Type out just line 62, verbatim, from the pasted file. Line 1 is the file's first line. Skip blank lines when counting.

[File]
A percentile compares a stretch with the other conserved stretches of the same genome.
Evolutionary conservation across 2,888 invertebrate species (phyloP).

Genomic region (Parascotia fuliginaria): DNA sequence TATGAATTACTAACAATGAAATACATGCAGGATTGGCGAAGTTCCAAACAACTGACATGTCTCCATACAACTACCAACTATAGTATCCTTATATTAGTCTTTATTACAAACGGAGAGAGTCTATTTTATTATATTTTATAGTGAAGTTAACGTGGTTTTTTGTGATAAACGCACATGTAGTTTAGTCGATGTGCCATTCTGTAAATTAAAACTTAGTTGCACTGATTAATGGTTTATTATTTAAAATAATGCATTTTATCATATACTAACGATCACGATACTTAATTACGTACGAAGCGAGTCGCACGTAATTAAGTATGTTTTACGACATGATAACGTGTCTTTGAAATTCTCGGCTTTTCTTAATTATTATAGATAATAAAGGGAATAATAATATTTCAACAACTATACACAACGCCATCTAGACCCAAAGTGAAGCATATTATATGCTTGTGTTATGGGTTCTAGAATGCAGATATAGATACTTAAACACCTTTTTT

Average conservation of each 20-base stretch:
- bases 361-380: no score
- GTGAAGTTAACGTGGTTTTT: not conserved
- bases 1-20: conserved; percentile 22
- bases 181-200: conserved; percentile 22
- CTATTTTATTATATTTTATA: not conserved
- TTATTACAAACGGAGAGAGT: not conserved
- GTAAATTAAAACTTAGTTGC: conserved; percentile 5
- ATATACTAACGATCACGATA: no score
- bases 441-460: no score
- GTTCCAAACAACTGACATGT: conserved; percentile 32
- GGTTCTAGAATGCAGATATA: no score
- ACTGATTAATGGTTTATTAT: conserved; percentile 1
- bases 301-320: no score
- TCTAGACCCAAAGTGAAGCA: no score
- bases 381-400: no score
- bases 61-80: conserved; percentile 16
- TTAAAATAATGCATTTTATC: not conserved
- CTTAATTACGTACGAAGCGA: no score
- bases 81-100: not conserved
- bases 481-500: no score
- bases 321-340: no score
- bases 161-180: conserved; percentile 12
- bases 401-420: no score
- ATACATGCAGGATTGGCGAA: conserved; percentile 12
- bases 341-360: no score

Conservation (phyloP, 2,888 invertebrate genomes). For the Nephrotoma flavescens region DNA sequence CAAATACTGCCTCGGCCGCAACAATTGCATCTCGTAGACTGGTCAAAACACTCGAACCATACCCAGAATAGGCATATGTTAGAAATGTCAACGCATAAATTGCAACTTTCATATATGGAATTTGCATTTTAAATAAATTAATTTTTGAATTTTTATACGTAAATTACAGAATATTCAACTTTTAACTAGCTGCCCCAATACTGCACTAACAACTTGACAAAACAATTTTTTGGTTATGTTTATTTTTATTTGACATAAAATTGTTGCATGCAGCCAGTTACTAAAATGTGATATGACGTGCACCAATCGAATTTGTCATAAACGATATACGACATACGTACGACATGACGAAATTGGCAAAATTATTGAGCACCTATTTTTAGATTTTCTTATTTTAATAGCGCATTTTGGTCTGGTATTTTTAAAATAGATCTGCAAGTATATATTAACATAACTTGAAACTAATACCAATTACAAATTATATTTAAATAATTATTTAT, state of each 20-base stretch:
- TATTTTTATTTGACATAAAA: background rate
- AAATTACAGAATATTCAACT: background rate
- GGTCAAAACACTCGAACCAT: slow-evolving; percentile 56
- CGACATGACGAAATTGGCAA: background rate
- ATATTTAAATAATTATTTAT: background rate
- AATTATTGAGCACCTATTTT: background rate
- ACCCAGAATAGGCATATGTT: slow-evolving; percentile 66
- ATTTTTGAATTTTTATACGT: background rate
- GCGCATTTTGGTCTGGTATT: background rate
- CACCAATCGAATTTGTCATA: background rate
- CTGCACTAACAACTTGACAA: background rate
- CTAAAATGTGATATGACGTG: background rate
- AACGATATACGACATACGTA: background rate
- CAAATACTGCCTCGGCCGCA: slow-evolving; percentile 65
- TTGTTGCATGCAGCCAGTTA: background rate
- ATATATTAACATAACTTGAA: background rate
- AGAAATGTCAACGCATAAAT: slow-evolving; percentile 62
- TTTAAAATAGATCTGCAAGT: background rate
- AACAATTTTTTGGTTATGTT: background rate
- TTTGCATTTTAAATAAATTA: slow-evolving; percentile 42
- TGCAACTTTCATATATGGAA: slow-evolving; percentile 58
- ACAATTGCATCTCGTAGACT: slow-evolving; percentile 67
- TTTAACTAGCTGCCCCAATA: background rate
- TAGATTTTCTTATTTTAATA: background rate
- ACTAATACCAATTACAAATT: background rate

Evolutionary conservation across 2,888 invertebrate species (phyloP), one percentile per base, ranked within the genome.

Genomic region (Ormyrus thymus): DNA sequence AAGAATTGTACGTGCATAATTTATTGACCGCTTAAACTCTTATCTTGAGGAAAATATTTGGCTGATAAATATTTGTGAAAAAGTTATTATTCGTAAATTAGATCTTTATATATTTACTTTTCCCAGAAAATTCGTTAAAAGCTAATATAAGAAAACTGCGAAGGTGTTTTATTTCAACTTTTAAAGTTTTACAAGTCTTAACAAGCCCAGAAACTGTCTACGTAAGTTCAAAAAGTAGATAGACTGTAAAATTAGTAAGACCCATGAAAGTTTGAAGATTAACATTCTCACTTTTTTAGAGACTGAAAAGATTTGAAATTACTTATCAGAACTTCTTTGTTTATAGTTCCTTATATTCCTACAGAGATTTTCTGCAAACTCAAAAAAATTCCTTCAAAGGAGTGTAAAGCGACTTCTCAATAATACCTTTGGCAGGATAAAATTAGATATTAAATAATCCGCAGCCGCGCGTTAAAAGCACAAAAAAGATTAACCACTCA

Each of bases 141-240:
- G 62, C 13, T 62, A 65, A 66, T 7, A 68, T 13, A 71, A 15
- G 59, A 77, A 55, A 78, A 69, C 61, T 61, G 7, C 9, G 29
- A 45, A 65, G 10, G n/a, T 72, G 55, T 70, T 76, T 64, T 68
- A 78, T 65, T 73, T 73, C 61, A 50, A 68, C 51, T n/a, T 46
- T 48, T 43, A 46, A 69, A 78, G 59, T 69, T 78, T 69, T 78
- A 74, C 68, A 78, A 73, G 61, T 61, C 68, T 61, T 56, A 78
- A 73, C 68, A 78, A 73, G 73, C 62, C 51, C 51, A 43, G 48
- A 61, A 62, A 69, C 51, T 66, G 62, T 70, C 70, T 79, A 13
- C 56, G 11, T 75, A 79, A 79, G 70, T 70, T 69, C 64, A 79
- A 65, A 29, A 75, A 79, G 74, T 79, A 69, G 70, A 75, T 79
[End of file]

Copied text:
- A 78, T 65, T 73, T 73, C 61, A 50, A 68, C 51, T n/a, T 46